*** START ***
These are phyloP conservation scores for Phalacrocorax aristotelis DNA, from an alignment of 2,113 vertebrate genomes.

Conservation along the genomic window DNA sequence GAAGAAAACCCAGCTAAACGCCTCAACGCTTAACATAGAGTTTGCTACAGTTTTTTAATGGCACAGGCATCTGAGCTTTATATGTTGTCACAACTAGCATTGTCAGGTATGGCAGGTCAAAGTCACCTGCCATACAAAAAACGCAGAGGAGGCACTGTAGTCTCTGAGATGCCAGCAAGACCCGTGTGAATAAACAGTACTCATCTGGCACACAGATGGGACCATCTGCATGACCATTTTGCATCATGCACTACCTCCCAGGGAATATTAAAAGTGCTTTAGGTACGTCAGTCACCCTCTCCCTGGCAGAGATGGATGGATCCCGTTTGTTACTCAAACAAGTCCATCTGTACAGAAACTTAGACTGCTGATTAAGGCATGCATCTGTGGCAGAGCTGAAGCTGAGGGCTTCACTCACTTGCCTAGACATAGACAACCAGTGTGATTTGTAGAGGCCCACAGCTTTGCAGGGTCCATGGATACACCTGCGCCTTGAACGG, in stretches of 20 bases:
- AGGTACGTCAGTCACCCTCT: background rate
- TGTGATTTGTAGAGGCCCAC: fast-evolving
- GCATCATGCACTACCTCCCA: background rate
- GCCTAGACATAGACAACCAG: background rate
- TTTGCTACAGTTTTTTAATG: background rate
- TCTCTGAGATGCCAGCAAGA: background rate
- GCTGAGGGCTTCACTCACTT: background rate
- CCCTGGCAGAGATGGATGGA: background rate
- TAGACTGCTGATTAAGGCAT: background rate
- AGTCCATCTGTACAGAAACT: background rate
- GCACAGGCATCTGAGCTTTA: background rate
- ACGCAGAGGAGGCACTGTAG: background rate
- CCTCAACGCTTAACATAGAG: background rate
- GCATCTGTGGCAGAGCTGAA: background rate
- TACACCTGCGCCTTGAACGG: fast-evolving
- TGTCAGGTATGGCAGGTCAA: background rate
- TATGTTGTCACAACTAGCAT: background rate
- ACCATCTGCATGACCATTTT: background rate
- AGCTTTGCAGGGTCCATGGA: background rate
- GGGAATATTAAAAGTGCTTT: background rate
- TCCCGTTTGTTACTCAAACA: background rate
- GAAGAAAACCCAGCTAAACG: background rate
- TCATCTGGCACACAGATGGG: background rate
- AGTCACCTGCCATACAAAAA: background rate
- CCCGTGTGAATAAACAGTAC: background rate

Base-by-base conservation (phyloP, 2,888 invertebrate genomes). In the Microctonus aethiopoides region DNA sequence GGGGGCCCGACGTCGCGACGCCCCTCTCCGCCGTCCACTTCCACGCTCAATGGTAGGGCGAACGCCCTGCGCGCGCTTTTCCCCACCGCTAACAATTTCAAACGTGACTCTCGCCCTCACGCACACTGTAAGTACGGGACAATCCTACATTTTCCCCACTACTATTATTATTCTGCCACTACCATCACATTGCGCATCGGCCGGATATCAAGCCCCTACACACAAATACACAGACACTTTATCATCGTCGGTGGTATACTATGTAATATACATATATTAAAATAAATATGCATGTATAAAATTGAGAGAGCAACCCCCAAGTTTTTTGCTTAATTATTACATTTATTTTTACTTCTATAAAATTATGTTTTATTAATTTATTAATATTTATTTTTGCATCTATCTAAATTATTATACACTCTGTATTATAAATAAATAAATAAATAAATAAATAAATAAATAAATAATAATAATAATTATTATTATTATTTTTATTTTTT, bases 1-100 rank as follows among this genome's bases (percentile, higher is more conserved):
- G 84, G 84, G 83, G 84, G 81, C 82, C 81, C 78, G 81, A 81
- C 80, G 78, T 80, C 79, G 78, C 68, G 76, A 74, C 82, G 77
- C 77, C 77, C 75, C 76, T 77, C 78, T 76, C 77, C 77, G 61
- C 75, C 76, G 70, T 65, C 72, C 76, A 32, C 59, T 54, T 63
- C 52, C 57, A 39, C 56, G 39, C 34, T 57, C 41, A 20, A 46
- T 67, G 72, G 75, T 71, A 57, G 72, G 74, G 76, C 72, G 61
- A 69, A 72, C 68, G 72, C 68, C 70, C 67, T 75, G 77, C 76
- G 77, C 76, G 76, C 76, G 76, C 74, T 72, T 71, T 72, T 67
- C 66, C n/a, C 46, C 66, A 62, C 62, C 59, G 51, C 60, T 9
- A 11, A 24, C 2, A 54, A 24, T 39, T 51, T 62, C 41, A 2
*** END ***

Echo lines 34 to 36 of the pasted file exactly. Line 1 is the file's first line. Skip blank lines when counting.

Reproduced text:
- T 67, G 72, G 75, T 71, A 57, G 72, G 74, G 76, C 72, G 61
- A 69, A 72, C 68, G 72, C 68, C 70, C 67, T 75, G 77, C 76
- G 77, C 76, G 76, C 76, G 76, C 74, T 72, T 71, T 72, T 67